yes the article is from England but they have the same preposterous subsidies for wind

Tim.Covington
Tim.Covington

And, does he plan on ending the ethanol mandate and subsidies. That would return more money to the federal coffers, improve fuel efficiency, lower food costs, and improve air quality.

everlastingphelps
everlastingphelps topcommenter

When ALL the rent seekers are nervous about a candidate -- not just "the other side's" rent seekers -- that is a Goodness Thing.

gibken
gibken

 @Tim.Covington Maybe in Texas, but n other parts of the country, like the upper midwest where I live, ethanol is a HUGE part of the economy.  Take away ethanol and states like Iowa, Nebraska, Missouri, etc have their gas prices go WAY up.  However, I do agree that if you're going to end wind energy tax credits you should end ALL energy tax credits.  Unfortunately, Mr. Romney has not said he would support that.

ifpt999
ifpt999

 @everlastingphelps I agree. I'm for killing wind-power tax credits, and all other energy subsidies for that matter (especially ethanol). It's disappointing that Romney hasn't come out hard against ethanol - but I'll take one fewer subsidy if I can have it.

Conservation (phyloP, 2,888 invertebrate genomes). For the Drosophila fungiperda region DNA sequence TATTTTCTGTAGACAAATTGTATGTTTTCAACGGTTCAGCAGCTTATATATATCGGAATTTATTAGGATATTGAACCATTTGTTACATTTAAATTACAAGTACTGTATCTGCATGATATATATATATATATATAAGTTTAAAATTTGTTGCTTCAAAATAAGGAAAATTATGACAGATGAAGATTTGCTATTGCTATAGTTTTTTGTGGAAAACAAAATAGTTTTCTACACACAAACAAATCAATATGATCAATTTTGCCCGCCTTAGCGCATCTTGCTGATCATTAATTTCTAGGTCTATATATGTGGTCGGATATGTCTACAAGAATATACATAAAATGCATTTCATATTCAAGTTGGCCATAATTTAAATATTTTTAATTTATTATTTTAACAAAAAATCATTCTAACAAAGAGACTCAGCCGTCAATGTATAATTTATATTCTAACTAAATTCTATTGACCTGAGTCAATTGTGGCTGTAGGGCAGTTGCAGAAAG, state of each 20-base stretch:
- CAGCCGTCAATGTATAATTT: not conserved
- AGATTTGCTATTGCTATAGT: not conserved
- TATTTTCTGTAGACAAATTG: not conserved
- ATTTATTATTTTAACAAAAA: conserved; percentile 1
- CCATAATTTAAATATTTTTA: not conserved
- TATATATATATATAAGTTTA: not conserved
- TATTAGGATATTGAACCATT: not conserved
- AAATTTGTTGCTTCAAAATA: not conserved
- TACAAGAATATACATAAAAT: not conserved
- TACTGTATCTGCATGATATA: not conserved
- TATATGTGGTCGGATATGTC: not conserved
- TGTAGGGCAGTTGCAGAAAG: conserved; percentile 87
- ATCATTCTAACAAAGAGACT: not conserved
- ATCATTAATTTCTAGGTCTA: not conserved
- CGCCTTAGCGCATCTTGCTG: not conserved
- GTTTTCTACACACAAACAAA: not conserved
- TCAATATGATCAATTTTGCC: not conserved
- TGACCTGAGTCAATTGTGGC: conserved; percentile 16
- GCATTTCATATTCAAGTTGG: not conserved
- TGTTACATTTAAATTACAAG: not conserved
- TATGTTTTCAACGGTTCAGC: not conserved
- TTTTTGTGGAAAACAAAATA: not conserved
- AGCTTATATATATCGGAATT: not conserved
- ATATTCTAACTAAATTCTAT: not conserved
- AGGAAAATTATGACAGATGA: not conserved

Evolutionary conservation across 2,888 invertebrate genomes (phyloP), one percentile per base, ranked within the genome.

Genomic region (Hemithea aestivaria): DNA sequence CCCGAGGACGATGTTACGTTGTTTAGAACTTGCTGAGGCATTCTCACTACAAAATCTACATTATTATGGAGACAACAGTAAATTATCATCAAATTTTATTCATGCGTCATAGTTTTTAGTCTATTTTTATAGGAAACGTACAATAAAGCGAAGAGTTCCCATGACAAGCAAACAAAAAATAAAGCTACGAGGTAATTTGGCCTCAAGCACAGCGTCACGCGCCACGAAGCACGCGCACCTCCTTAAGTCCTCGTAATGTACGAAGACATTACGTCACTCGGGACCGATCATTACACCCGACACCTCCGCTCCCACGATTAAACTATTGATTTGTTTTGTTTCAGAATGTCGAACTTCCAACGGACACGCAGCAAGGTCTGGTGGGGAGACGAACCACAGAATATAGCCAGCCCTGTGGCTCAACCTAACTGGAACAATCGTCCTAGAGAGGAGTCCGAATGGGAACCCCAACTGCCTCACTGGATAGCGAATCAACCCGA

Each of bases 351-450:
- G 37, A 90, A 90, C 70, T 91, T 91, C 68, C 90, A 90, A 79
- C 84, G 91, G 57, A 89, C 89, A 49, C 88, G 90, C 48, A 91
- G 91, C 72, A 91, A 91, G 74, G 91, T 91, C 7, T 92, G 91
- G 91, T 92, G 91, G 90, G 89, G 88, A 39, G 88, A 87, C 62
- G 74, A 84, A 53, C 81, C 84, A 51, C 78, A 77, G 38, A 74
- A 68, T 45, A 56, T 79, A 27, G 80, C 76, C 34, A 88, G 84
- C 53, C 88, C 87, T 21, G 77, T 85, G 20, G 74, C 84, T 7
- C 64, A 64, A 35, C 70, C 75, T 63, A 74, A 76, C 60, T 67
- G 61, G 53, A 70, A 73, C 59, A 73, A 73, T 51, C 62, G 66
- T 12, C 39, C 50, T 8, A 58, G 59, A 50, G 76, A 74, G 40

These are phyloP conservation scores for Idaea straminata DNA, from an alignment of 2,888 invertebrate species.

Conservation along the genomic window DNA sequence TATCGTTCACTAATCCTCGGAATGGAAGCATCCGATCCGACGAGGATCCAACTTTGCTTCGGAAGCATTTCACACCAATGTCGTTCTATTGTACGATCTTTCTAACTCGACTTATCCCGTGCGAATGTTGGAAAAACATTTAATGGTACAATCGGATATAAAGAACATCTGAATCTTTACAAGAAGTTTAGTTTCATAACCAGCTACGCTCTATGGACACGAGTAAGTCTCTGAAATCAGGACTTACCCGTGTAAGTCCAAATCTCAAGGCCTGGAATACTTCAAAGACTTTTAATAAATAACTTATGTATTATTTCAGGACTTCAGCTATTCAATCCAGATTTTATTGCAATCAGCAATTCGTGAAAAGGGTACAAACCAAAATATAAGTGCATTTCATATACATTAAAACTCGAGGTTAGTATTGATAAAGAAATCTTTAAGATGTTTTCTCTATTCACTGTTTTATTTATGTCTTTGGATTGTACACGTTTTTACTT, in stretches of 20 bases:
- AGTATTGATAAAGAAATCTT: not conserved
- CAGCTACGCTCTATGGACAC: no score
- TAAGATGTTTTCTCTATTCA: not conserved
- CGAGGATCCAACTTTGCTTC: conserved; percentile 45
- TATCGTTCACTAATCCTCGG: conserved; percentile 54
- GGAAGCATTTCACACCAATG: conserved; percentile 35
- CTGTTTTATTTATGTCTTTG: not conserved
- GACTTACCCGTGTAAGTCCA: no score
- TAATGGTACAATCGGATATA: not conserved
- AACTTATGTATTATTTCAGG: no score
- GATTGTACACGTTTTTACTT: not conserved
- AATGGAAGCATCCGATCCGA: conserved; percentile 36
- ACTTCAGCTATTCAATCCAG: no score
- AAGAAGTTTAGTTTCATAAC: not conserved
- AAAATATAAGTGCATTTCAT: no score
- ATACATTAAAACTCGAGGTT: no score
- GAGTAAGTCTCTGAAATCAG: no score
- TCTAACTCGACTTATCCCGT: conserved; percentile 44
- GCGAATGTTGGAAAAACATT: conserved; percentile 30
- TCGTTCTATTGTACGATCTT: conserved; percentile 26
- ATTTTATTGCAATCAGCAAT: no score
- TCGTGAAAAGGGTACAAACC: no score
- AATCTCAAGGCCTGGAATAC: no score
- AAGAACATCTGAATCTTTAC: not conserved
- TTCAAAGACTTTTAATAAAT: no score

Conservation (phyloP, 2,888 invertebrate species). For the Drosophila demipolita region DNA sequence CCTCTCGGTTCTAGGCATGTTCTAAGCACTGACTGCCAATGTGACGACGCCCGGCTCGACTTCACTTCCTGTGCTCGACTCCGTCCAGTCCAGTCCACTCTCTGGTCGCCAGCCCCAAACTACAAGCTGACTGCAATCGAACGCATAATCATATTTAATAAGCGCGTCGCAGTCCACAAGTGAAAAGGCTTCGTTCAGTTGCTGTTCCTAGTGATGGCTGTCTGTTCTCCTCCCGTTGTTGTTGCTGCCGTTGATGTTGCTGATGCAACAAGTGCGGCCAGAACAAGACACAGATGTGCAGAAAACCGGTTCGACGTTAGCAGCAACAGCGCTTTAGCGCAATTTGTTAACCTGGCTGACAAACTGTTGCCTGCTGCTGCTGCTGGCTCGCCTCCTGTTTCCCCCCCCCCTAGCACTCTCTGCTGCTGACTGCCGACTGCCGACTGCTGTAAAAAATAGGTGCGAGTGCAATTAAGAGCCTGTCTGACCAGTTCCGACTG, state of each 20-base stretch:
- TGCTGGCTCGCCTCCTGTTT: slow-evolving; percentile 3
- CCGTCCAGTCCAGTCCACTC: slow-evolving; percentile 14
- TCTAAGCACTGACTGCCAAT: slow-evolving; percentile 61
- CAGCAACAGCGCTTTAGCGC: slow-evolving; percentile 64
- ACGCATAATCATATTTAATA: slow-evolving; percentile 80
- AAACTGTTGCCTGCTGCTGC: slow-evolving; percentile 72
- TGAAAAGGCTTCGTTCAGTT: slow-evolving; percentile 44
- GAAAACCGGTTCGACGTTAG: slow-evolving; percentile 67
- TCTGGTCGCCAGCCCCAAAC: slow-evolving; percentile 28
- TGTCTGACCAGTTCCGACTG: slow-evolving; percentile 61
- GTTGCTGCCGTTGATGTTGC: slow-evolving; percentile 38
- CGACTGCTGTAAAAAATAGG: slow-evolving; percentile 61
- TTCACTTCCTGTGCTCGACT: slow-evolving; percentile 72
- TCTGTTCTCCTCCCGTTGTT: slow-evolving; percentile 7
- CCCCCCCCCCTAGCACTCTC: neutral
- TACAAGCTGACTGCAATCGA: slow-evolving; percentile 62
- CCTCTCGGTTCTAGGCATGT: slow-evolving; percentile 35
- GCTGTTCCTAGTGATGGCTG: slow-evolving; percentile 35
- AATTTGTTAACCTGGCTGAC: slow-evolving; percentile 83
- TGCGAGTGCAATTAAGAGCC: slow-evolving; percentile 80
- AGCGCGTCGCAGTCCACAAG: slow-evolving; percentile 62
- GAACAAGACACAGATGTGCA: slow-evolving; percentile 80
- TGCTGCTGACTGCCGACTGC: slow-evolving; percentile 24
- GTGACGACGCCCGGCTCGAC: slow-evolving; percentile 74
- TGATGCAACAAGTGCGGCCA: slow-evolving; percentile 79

scottindallas
scottindallas topcommenter

 @gibken Ethanol is a farm bill.  40% of our corn crop goes to ethanol.  It's NOT widely used in those states, as ethanol offers less bang for the buck.  It's not cost competitive, and is jacking up food prices.  Ethanol won't raise gas prices there, there were just a few E85 stations in the area prior to the mandate, and they weren't popular.  They pay for gas like we do.  So long as the Keystone pipeline is not running, the midwest has been enjoying lower prices than the rest of the country.  However, the recent refinery fire in Ill, might change that for the immediate time.

ifpt999
ifpt999

 @oakclifftownie Unfortunately, ethanol is a two player game. Both parties support it sadly. It's probably because of Iowa's unique place in choosing presidential nominees.